On Monday, the Florida Senate passed out a messy piece of legislation that proponents blithely assert will help usher in a new age of prosperity and economic growth.
YIPEE! POP THE CHAMPAGNE! HOORAY!
But the legislation is badly flawed in so many different ways. I’ve documented them in detail, but all of those problems have thus far been ignored. One of my favorite problems that still exists is the massive increase in attorneys fees that the bill will force judges to hand out to the banks. Ha ha, be careful what you ask for…you might just get it! Here’s where that comes in:
line 412″ƒState that if the mortgage provides for reasonable attorney attorney’s fees and the requested attorney attorney’s fees do not exceed 3 percent of the principal amount owed at the time of filing the complaint, it is unnecessary for the court to hold a hearing or adjudge the requested attorney attorney’s fees to be reasonable
Got that? So on a $500,000 mortgage, that would be whooping $15,000 in attorneys fees that a judge could award. Yipee! Foreclosure Mill field day, sponsored by the Florida Legislature.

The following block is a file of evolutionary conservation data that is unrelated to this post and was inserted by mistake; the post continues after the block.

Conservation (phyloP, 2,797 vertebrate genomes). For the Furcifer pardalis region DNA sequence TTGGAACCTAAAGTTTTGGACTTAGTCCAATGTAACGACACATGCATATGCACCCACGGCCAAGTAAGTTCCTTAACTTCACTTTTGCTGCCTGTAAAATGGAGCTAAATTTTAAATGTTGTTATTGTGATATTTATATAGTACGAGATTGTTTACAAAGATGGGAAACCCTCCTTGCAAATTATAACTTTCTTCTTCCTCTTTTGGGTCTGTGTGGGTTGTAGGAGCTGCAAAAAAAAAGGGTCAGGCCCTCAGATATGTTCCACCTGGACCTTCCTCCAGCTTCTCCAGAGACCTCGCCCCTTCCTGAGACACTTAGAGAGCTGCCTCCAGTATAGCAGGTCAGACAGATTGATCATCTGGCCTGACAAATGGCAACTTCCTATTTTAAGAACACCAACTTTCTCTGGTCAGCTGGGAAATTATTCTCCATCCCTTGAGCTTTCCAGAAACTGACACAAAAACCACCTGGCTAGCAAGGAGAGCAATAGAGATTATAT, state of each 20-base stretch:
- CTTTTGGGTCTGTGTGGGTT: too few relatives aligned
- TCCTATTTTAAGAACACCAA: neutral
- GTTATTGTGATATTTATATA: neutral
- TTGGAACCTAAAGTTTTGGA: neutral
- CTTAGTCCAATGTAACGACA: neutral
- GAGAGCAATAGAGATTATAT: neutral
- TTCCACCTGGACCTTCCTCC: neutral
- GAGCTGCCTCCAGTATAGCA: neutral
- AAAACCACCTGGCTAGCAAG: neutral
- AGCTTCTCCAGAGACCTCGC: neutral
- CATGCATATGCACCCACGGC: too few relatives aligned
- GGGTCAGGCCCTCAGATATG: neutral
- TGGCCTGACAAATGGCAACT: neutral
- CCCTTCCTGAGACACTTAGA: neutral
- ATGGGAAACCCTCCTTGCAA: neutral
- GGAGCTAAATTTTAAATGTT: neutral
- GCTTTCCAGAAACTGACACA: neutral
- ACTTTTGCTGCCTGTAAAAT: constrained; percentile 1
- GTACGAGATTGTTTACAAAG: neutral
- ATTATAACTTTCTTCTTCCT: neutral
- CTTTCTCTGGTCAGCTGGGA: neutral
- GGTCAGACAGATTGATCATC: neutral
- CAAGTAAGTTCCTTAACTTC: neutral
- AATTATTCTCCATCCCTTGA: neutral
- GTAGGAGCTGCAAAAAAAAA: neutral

There’s so much more that’s wrong here, but I say, “Pass the damn thing out already, let’s get Florida’s economy moving!” That was the general tone in the Senate with lots of comments about how foreclosures were a major drag on the economy and how they, “Need to do something, Now!” Well, this ain’t it, but what the heck, let them just go right ahead…..the thing has so many bad parts about it, that I’m not even sure major tweaking will make it functional. But maybe we should all just shut up, let it pass, then have a little looksie back at this time in our state’s legislative history in the Year of Our Lord 2013.
From a news story:
” I think it’s a joke that they call it the Fair Foreclosure Bill because there’s nothing fair about it to the consumer,” Dellutri said.
The bill advanced 5-2, along party lines. The measure goes next to the Senate Banking and Insurance Committee, chaired by Sen. Garrett Richter, R-Naples. The House bill goes to the Judiciary Committee.
Richter, who is also a member of the Senate Judiciary Committee and president of a Naples bank, voted yes Monday. ” The state of Florida needs to get its arms around all the abandoned properties,” get them cleaned up and get them back on the market, he said. ” It’s not a perfect piece of legislation,” he said. ” But it’s moving toward meaningful legislation.”